Act 90, Session Laws 2009, amended subsection (1) by including any form of electronic communication within the scope of the offense.  The legislature found that harassing or insulting electronic communications are a form of harassment that can be just as severe or punishing as other verbal communications or offensive contacts.  Senate Standing Committee Report No. 1242, Conference Committee Report No. 10.


Case Notes


  Defendant police officer and defendant resident manager had probable cause to arrest plaintiff for harassment.  855 F. Supp. 1167 (1994).

  Plaintiff firearm permit applicant's allegations that plaintiff was denied a permit and ordered to surrender plaintiff's weapons because of a conviction of harassment more than ten years before under this section and that the conviction was not a crime of violence under §134-7(b) or federal law for the purposes of prohibiting ownership or possession of firearms were sufficient to state a 42 U.S.C. §1983 claim for a violation of plaintiff's Second Amendment rights.  869 F. Supp. 2d 1203 (2012).

  Subsection (1)(a) was not categorically a crime of violence; court declined to interpret subsection (1)(a) in a manner that shifted the focus to whether the conduct caused a "threat of injury" as opposed to deterring conduct that offended a person's "psyche and mental well-being" even if there was no "threat of injury".  976 F. Supp. 2d 1200 (2013).

  Where defendants argued that plaintiff was prohibited from possessing firearms under federal law because of the federal Lautenberg Amendment, which prohibits firearm ownership by any person who "has been convicted in any court of a misdemeanor crime of domestic violence", plaintiff's convictions for harassment did not qualify as a misdemeanor crime of domestic violence under federal law.  976 F. Supp. 2d 1200 (2013).

  Plaintiff could receive a pardon for plaintiff's convictions under subsection (1)(a) and the pardon would qualify plaintiff to possess a firearm under federal law and restore plaintiff's Second Amendment rights.  49 F. Supp. 3d 727 (2014).

  Plaintiff's harassment convictions under subsection (1)(a) qualified as misdemeanor crimes of domestic violence under federal law under the categorical and modified categorical approaches; therefore, plaintiff was prohibited under federal law from possessing firearms.  49 F. Supp. 3d 727 (2014).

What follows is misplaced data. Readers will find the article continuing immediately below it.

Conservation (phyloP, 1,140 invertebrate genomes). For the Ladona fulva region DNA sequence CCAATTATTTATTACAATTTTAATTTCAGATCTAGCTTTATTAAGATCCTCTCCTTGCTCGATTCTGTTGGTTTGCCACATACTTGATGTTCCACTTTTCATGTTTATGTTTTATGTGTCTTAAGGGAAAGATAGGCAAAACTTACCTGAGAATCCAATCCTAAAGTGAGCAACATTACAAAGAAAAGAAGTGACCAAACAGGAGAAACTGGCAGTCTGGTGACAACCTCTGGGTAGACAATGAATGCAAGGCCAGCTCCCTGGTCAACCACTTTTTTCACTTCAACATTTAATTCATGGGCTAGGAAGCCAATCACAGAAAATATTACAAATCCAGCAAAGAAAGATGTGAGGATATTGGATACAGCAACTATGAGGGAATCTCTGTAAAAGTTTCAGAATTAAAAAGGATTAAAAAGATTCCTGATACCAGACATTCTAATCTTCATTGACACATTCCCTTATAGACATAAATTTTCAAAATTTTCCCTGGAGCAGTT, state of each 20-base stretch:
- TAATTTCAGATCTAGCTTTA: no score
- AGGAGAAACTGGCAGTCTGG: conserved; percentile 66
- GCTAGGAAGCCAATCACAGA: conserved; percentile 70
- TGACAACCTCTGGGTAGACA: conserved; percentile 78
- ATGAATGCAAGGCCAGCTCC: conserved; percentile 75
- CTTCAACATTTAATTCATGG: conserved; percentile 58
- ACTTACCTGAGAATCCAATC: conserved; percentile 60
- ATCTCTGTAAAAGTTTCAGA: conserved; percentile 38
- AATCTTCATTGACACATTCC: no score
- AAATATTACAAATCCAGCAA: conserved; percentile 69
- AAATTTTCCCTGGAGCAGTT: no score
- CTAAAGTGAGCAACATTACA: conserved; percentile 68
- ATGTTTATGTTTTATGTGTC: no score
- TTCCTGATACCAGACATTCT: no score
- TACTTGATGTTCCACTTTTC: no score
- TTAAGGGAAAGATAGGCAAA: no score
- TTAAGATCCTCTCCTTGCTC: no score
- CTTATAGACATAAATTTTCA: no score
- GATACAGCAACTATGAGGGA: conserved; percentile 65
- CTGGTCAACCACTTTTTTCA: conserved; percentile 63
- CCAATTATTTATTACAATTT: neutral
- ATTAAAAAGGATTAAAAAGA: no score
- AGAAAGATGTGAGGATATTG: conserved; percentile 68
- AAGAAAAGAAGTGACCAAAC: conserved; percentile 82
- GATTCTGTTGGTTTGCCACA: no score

Elements of harassment construed.  60 H. 540, 592 P.2d 810 (1979).

  Threatening and offensive remarks directed against police afforded police probable cause to arrest for harassment.  61 H. 291, 602 P.2d 933 (1979).

  Harassment is not a lesser included offense of assault in the third degree in violation of §707-712.  63 H. 1, 620 P.2d 250 (1980).

  Harassment not a lesser included offense of disorderly conduct.  63 H. 548, 632 P.2d 654 (1981).

  Person charged with petty misdemeanor carrying maximum penalty of thirty days confinement, a fine, or both, is not entitled to jury trial.  64 H. 374, 641 P.2d 978 (1982).

  Where minor's challenge to officer was not uttered in a manner likely to provoke a violent response on officer's part, there was insufficient evidence to support district family court's conclusion that minor committed offense of harassment in violation of subsection (1)(b).  76 H. 85, 869 P.2d 1304 (1994).

  Because the broad language of §708-810 does not evidence an intent to confine crimes "against a person" to those enumerated in chapter 707, and harassment is a crime against a person, a conviction for burglary under §708-810 may be predicated on the offense of harassment.  89 H. 284, 972 P.2d 287 (1998).

  An "illegitimate purpose" is not an element of the offense of harassment, as defined by subsection (1)(a); where substantial evidence that, after becoming angry and "yelling" at son, defendant slapped son in the face, trial court could reasonably have inferred that defendant intended defendant's conduct to "annoy" or "alarm" son.  90 H. 85, 976 P.2d 399 (1999).

  Appellate court correctly held that there was sufficient evidence to sustain defendant's harassment conviction under subsection (1)(a) where defendant chose to slap minor in the face and strike minor with a bamboo stick at least five times with enough force to leave red welts visible the next day; based on the totality of circumstances in the case, substantial evidence existed to support the conclusion that the State proved beyond a reasonable doubt that the force defendant employed against minor was without due regard for minor's age and size, thus disproving defendant's parental justification defense under §703-309.  126 H. 494, 273 P.3d 1180 (2012).